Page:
Covert Regime Change: America’s Secret Cold War, Lindsey A. O’Rourke
With a few exceptions, international relations scholars have ignored the hidden side of foreign intervention. Data limitations, and a belief that the processes governing overt and covert action are different, help explain this neglect. Lindsey O’Rourke’s Covert Regime Change: America’s Secret Cold War surmounts both challenges, bringing to bear new data and theory to illuminate this phenomenon.
O’Rourke’s book offers a one-stop shop for understanding foreign- imposed regime change. With respect to causes, she argues that the United States intervenes to transform hostile regimes into friendly ones (offensive operations), to prevent friendly regimes from becoming hostile (preventive operations), or to preserve regional dominance (hegemonic operations). Regardless of the goal, regime change is most likely when relations with the target are irredeemably hostile and a viable replacement exists.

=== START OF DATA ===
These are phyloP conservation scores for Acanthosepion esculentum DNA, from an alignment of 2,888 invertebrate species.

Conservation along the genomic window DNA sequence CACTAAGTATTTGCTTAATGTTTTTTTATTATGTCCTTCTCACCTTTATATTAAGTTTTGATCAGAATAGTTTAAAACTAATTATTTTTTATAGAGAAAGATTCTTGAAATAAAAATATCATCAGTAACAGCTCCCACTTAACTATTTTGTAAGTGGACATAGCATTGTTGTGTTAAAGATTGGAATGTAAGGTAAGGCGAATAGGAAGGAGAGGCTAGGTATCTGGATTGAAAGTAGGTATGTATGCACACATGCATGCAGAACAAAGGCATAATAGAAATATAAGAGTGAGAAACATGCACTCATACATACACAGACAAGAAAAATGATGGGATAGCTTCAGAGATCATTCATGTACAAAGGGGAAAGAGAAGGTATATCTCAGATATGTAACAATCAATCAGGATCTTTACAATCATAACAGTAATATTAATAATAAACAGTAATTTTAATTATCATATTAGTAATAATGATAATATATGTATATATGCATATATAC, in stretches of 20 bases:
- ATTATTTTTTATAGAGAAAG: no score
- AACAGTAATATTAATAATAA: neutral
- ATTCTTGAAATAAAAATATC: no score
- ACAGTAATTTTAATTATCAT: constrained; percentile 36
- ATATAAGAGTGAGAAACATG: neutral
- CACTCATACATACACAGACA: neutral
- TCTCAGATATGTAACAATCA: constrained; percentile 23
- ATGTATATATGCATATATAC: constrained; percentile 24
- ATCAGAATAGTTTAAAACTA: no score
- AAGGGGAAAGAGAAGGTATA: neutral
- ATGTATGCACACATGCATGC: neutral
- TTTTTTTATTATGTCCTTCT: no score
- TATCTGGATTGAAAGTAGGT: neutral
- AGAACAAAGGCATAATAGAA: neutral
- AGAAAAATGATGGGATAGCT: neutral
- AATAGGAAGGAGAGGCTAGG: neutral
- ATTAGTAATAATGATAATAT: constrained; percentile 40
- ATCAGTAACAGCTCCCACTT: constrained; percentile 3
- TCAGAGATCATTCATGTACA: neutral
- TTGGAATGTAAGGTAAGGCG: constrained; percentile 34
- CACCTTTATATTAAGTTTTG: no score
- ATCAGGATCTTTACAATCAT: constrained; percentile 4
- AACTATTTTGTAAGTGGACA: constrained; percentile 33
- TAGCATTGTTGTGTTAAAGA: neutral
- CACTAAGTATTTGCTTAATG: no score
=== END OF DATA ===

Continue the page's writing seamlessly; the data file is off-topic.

O’Rourke also examines why leaders typically choose covert action over public alternatives. She argues that the United States is attracted to secrecy because it is cost-effective and reduces the risk of escalation and reputational harm. Which factors matter most depends on the objective. Whereas escalation concerns are salient during offensive and preventive missions, reputational concerns dominate in h
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